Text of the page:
Obituary: John Kempe CVO
Born: 29 October, 1917, in Nairobi.
Died: 10 May, 2010, in Sussex, aged 92.
'WHEN I retire," John Kempe said during his time as headmaster of Gordonstoun, "I hope my tenure will be remembered as one in which the bounds have been increased without loss of discipline, so young people know where they stand."
His distinguished decade at the Morayshire public school did indeed somewhat alter the original concept of the institution, which had been founded by Dr Kurt Hahn in 1934. The gritty, rather austere, approach to education was somewhat altered and Kempe introduced, a no less rigid, but more embracing attitude. Girls were admitted – and allowed to wear skirts of the Gordonstoun tartan – and figures from the arts would do a residency at the school, give lectures and be available for informal meetings. Summer schools were introduced, which helped the finances, and ladies joined the teaching staff.
Kempe also had a distinguished record in the RAF during the Second World War and flew not only in the Battle of Britain but also in hazardous missions escorting ships and troops throughout the Mediterranean theatre. In addition, he was a prominent mountaineer and made impressive conquests in the Alps, the Himalayas and the Andes.
John William Rolfe Kempe was the son of an officer in the Colonial Service. His father, sadly, died of fever when he was four and Kempe was brought up in Norfolk by his mother. He was educated at Stowe and Clare College, Cambridge, where he read economics and mathematics. At the latter he also joined the University Air Squadron and on the outbreak of war immediately volunteered for the RAF.
In 1941, he was posted to No 602 Squadron – formerly the City of Glasgow Squadron, which was initially stationed at Drem near Haddington. At the height of the Battle of Britain, the squadron was relocated to Sussex and Kempe flew Spitfires.
In May 1942, he was promoted to squadron leader and the following year was mentioned in despatches. From 1944 he flew, principally Mosquitos, in North Africa and acted as a convoy escort on the Malta run. Before being demobilised in 1946, he was again mentioned in despatches.
He tried to settle into business in the post-war years but heard that his former housemaster at Stowe was now a master at Gordonstoun and he wrote inquiring if there was a place for a maths master. He was in luck.
After three years, however, Kempe was offered the post of headmaster at a new school in Hyderabad being set up along English public school lines. He remained there until 1965, when he was appointed headmaster of Corby Grammar School in Northamptonshire, where he remained until 1967.
The following year he took up the post of headmaster of Gordonstoun. It was very much in the public eye as not only had princes Philip and Charles been there, but princes Andrew and Edward were also pupils during his headmastership. But such high-profile pupils never threw the calm and resilient Kempe. Indeed, he was pleased when a Middle East student answered a media question simply: "We don't call them 'prince' or anything like that. Just 'Andrew' and 'Edward'. They're friends."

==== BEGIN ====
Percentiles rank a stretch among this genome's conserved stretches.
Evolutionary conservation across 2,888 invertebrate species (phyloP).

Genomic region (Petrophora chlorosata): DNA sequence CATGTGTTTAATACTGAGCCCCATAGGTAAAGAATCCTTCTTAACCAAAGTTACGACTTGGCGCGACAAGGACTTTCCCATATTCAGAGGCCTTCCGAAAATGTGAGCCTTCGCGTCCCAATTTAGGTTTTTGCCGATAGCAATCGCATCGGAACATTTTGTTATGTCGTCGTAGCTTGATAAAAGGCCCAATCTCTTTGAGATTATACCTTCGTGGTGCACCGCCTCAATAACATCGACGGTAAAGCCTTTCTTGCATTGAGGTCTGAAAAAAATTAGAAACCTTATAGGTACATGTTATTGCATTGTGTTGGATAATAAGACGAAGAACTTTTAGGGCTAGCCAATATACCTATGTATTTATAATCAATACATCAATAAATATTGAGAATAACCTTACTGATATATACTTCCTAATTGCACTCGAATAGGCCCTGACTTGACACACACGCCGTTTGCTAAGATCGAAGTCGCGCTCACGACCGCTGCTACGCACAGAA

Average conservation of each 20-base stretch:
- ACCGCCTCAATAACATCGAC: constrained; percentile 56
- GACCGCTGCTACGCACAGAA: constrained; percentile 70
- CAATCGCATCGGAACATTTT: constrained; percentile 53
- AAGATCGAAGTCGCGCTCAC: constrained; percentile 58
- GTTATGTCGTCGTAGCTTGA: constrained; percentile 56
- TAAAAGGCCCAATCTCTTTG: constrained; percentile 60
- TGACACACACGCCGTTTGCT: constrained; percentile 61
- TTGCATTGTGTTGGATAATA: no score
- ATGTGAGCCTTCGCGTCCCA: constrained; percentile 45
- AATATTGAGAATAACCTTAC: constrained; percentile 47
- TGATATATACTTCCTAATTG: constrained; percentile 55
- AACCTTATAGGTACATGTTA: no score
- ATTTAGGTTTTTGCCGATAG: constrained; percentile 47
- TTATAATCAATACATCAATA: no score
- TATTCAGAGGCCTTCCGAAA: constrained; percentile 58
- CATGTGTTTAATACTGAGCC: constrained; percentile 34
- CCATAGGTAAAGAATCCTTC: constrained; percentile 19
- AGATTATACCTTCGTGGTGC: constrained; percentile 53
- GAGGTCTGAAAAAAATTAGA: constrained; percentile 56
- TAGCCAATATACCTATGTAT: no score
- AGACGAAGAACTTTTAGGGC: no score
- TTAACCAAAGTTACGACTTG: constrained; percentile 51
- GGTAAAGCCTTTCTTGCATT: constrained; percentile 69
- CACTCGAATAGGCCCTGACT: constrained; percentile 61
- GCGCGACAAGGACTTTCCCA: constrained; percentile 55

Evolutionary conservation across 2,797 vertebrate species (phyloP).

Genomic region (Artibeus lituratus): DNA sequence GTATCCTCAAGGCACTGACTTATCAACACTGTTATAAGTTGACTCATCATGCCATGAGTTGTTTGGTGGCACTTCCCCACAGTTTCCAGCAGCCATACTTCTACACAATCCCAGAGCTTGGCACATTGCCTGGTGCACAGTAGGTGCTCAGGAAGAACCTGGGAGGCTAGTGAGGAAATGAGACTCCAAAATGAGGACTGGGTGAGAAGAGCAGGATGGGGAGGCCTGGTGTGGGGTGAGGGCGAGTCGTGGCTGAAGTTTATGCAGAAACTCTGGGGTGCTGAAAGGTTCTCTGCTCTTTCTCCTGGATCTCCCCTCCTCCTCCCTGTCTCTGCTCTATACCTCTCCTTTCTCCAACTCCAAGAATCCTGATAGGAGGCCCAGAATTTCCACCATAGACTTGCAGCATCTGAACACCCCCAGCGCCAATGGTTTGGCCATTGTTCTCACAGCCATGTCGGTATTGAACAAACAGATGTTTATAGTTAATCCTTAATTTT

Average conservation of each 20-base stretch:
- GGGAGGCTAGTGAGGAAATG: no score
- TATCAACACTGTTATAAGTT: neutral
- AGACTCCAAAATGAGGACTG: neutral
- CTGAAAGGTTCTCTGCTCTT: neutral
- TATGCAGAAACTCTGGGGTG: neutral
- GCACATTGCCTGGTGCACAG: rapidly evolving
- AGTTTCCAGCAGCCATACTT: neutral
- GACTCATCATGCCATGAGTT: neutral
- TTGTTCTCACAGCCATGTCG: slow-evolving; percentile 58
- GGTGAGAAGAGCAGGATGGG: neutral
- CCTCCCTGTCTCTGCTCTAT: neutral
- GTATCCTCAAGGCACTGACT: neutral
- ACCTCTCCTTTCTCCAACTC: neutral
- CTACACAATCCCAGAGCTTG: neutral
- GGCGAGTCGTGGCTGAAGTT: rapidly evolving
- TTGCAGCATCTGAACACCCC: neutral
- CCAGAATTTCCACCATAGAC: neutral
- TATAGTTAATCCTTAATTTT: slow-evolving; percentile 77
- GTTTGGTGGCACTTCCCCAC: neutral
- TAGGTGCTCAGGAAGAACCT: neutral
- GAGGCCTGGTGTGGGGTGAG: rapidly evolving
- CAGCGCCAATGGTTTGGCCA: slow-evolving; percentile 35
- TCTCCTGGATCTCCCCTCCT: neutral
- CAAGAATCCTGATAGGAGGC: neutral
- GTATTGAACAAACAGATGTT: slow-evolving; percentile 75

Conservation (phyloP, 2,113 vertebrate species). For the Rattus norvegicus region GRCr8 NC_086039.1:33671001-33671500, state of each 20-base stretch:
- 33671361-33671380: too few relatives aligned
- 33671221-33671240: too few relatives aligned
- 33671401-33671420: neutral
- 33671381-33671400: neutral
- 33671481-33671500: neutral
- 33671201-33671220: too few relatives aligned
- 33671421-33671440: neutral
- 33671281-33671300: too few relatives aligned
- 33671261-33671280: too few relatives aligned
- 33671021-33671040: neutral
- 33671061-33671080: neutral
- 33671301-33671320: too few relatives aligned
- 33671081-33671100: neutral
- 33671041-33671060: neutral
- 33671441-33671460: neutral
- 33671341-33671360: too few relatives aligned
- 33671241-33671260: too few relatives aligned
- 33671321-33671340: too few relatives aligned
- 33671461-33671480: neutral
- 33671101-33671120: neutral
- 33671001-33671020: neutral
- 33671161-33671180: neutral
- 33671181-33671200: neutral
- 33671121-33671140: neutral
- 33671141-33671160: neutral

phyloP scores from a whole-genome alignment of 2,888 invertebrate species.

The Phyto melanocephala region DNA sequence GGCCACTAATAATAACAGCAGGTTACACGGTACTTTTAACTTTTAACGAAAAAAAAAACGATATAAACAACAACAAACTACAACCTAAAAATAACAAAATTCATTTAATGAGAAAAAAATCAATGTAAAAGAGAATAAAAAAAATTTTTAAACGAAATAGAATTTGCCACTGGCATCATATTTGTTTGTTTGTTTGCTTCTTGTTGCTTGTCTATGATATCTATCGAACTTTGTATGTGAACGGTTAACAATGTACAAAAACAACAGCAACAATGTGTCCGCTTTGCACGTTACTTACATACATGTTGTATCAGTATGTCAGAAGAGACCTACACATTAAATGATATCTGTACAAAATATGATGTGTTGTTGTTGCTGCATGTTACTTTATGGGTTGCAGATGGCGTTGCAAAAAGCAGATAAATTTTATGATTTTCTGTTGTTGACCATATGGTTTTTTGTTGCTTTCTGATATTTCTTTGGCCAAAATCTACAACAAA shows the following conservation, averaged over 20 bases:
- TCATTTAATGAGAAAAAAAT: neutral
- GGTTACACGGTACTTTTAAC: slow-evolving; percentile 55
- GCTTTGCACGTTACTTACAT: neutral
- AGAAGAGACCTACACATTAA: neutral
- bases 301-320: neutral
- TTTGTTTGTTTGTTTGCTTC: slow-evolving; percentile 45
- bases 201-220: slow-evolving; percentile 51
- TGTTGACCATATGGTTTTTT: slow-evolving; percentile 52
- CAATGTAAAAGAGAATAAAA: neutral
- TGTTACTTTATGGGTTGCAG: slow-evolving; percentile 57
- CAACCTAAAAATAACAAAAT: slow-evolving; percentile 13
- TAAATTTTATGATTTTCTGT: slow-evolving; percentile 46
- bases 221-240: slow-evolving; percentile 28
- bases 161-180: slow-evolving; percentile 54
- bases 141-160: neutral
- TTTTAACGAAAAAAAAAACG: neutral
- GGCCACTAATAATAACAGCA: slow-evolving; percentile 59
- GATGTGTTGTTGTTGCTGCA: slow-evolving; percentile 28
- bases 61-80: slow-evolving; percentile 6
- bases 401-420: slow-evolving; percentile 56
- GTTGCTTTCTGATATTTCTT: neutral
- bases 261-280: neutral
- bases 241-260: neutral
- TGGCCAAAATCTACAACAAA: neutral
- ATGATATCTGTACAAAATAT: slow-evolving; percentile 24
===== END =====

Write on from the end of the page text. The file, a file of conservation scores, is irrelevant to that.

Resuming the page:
Kempe expanded the school by broadening its base. For example, he travelled widely in the Middle East and encouraged Muslims to send their children to Gordonstoun. The school's enlightened but firm regime was for these pupils a revelation – "I can join the Coastguards and can help run the school fire brigade" one enthused. But Kempe maintained the emphasis on community service and he encouraged pupils to get involved with local hospitals, hostels, kindergartens and a prison.
This international outreach programme brought a wide range of speakers to the school. They covered all aspects of social events and thereby increased the awareness of the students about the life they were about to experience. The speakers ranged from a Soviet diplomat through to a counsellor on drug abuse to poets, Oxford classicists and musicians.
Kempe also introduced individual tutors for those in the sixth form and the delightful tradition of regularly inviting a selection of the boys and girls to his house for tea, sherry or his own home-brewed beer.
Kempe improved the academic standards considerably while at Gordonstoun. His desire was for excellence in some capacity in every child and through their time at Gordons-toun each pupil should achieve their potential.
As one of the announcements from the school yesterday states: "The high standards he encouraged for academic and life success were founded on a strong personal moral code for Christians, Muslims and children of other faiths. Service to the community, the 'trust system' through self-discipline, and allocating each student a personal tutor were three pillars of his philosophy, which Gordonstoun will thank him for and recognise as his strengths."
Kempe was a widely respected mountaineer who in his youth climbed extensively in the Alps. While at Hyderabad, he was much involved in exploring a route to ascend the then unconquered Kanchenjunga. When it was climbed in 1955 much of the credit for determining the successful ascent was credited to Kempe.
Kempe was awarded the CVO in 1980 and published A Family History of the Kempes in 1991. He served on numerous mountaineering and European committees.
One memory from a former pupil concludes: "John spoke out against tyranny and quoted that when good men do nothing, the corrupt and bad will take control. It was heady stuff to know that standing up and speaking out was possible in youth."
In 1957 Kempe married Barbara Huxtable. She and their two sons and a daughter survive him.